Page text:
I have been reading a thought-provoking and enlightening book by John Bradshaw titled Healing the Shame that Binds Us. The author talks about ‘toxic shame’, wherein a person can come to believe that his whole self is fundamentally flawed and defective(instead of knowing his limitations, moral obligations and potential, which is termed ‘healthy shame’). He goes on to explain how unexplained and concealed feelings of this nature in early childhood operate destructively in adult personalities and interpersonal relationships.
My thoughts went back to numerous children I have met in the outpatient clinics who complain of vague symptoms around their exam time. It is quite a challenge for a pediatrician because we have to be sure that we are not overlooking something significant, and tactfully interact with the child and parents. And many times we conclude that the child is suffering from what is termed somatization disorder. This is a condition where the child has one or more physical complaints for which appropriate medical evaluation reveals no explanatory conclusion. The symptoms are brought on due to anxiety and emotional conflicts that the child is unable to come to terms with. A certain biological sensitivity to somatic feelings could predispose such children to developing symptoms and studies suggest that it is also possible that a person’s body might develop increased sensitivity of nerves associated with pain and those responsible for pain perception, as a result of chronic exposure to stress.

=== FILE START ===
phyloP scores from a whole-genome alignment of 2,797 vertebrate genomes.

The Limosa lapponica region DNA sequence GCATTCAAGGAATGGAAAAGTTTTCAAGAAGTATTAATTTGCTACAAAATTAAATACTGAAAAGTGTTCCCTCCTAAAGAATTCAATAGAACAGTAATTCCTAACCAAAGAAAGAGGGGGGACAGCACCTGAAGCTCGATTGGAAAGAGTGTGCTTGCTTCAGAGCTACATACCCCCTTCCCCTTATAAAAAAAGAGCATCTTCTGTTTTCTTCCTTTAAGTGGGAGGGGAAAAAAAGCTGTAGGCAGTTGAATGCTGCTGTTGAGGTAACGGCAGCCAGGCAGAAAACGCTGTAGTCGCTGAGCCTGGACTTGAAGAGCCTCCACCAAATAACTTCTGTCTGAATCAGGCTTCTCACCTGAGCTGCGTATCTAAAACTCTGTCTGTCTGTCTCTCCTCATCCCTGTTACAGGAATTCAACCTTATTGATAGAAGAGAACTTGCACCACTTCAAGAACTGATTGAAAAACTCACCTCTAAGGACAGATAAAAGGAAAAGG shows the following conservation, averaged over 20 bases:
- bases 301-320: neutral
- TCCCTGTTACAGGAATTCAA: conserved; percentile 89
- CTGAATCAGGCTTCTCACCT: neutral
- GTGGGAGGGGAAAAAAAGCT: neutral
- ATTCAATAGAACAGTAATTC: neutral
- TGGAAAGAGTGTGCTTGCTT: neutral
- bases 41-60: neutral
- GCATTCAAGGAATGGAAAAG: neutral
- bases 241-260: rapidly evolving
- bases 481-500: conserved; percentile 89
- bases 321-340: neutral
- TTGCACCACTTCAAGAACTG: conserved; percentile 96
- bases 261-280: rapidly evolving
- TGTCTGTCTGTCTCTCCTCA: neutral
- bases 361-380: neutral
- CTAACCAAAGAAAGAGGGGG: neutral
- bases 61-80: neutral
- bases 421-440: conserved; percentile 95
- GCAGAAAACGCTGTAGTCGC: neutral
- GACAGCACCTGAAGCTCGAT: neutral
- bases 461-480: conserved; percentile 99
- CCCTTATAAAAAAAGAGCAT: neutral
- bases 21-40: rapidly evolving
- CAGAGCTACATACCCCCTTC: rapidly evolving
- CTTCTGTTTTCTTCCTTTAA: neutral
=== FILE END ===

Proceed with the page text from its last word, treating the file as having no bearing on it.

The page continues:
Such being the case it is so crucial for these kids to be understood. Evidence suggests that kids who have a history of physical or sexual abuse are more likely to have this disorder, and it is more common in girls. Somatizing has a significant association with the temperament of the child, experience of life events and psychiatric problems, all of which should be recognized for proper management. Complaints can vary from aches and pain, altered bowel habits to even blindness and transitory paralysis. The diagnosis is made after excluding serious conditions and addressing the family and learning environment of the child with appropriate questionnaires.
Parents often shame children to avoid making them cowardly or needy, but this can permanently affect their relationship. When their feelings are not validated, children develop complex and disturbing inner states and this lays the foundation for alienation, self doubt, depression and compulsive behaviors. It is therefore imperative that children be loved for themselves rather than for their achievements and performances. We must accept them fully, support them whole-heartedly, and give them space to be different. As parents, we need to invest time and attention to direct their problem solving strategies from the early years.